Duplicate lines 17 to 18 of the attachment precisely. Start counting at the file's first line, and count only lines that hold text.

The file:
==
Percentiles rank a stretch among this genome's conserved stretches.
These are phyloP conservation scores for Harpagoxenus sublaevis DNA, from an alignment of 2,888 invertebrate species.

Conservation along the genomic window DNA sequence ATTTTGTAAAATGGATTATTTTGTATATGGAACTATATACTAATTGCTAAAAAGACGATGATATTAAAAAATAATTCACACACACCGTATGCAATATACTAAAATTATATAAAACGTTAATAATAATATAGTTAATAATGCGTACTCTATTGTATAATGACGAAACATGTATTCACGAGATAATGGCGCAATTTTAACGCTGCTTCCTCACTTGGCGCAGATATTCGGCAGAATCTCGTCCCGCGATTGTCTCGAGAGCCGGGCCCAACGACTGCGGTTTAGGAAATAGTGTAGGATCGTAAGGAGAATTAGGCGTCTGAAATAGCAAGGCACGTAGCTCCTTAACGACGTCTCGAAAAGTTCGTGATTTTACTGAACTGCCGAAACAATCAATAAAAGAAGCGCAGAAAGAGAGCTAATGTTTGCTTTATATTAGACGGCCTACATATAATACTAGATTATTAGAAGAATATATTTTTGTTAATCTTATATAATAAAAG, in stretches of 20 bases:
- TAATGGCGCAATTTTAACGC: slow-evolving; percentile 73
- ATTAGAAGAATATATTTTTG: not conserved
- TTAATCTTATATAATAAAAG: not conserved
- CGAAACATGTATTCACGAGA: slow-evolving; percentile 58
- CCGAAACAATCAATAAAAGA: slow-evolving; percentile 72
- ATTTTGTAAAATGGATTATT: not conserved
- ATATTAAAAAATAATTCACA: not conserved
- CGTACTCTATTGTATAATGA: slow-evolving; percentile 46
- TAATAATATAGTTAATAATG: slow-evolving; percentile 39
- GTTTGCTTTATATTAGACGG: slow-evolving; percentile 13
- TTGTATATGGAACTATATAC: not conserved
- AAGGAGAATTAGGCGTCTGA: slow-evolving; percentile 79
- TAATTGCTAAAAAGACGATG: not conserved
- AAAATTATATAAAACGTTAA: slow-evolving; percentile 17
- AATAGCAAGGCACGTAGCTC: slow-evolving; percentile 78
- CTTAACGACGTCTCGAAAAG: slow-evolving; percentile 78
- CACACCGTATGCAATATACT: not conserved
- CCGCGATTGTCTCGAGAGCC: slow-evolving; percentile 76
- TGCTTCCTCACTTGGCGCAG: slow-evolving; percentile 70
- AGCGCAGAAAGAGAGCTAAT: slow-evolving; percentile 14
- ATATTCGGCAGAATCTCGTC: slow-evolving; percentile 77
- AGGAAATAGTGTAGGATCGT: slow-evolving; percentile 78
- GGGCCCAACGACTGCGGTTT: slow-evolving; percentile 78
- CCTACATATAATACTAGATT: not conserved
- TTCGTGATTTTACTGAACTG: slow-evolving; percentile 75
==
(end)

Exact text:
- AAAATTATATAAAACGTTAA: slow-evolving; percentile 17
- AATAGCAAGGCACGTAGCTC: slow-evolving; percentile 78